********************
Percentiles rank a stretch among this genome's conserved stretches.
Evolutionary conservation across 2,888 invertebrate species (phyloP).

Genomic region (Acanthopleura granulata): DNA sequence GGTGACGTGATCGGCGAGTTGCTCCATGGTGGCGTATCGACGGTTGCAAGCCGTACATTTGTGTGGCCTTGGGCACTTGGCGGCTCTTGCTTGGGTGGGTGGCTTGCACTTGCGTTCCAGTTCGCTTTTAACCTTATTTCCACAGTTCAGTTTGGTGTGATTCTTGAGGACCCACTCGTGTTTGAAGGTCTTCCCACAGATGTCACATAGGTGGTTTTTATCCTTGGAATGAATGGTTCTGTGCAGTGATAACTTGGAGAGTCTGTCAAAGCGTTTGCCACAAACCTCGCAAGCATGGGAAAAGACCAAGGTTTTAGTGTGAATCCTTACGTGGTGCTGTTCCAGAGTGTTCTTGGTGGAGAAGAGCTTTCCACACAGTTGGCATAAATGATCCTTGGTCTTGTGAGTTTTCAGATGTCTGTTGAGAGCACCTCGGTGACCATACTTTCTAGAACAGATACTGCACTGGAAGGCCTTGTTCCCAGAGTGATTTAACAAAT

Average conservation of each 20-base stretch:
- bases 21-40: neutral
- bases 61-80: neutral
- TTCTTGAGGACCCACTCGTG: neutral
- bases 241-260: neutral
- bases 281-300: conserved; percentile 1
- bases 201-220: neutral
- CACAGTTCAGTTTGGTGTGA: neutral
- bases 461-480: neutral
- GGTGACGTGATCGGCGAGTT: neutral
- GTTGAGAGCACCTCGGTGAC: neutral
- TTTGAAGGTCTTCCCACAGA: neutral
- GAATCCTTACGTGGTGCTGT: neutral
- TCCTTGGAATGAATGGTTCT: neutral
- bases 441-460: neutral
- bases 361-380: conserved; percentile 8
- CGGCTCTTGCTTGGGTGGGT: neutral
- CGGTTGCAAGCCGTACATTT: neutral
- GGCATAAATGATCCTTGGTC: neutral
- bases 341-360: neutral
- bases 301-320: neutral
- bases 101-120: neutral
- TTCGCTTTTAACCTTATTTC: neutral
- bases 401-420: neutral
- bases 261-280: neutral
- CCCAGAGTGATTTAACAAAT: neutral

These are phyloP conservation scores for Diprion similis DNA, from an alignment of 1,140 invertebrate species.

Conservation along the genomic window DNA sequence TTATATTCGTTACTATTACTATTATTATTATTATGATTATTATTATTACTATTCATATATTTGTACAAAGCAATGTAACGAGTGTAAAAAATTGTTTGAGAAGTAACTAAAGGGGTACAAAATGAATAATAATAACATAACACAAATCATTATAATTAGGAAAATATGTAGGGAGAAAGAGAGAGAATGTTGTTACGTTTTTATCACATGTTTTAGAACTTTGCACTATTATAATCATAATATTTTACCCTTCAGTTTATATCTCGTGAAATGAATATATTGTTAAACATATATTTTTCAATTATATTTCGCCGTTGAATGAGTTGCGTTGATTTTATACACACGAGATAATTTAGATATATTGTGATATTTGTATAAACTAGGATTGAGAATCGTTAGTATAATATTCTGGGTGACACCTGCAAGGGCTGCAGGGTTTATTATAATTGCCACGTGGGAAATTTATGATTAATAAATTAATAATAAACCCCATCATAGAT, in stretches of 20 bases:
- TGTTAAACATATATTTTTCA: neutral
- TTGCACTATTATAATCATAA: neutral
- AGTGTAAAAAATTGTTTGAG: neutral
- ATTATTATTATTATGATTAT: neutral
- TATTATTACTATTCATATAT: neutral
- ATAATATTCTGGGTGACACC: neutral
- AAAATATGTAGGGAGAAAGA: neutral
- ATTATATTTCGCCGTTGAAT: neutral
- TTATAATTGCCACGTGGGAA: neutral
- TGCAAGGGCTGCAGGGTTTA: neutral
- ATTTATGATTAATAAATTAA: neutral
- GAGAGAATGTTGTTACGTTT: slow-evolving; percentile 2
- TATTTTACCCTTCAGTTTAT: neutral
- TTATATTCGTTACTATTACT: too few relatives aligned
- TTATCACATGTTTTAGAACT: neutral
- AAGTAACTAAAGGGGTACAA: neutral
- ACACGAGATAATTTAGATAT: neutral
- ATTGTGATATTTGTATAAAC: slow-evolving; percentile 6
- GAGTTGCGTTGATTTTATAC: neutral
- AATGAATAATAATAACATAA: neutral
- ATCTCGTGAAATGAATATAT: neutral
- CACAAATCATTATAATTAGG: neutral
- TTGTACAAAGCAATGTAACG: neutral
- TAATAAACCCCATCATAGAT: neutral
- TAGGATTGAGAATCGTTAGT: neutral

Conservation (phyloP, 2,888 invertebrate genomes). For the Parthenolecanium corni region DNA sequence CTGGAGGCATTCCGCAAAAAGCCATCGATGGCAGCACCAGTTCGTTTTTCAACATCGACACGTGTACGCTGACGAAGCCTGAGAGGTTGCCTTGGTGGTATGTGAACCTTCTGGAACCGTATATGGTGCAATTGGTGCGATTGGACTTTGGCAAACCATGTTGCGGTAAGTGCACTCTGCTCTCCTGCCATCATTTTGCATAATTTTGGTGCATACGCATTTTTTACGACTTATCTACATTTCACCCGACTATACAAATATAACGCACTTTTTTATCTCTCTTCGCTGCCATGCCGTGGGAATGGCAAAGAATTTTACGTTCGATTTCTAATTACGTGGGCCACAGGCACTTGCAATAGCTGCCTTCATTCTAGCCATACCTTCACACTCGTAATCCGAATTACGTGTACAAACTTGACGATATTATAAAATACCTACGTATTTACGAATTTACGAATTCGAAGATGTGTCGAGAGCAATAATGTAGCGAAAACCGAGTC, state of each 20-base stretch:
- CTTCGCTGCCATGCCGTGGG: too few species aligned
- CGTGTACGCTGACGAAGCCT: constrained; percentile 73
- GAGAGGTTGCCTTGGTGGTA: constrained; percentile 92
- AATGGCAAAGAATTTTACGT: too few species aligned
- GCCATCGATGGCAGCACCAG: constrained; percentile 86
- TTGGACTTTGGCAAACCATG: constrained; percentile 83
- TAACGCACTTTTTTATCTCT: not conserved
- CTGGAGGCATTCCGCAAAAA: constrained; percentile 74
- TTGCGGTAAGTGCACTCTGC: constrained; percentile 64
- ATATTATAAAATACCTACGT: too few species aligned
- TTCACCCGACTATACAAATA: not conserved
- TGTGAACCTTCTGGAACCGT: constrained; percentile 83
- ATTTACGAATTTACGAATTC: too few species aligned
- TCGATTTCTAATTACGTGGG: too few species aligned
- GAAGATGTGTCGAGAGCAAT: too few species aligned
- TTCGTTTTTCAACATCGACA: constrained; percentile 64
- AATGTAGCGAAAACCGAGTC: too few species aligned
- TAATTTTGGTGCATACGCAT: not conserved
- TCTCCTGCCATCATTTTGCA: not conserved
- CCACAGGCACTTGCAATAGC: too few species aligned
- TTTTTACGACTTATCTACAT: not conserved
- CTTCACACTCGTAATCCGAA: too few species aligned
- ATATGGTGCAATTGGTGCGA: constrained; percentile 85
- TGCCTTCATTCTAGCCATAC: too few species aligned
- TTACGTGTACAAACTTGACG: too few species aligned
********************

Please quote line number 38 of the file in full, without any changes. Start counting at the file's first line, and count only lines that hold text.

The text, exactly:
- AAAATATGTAGGGAGAAAGA: neutral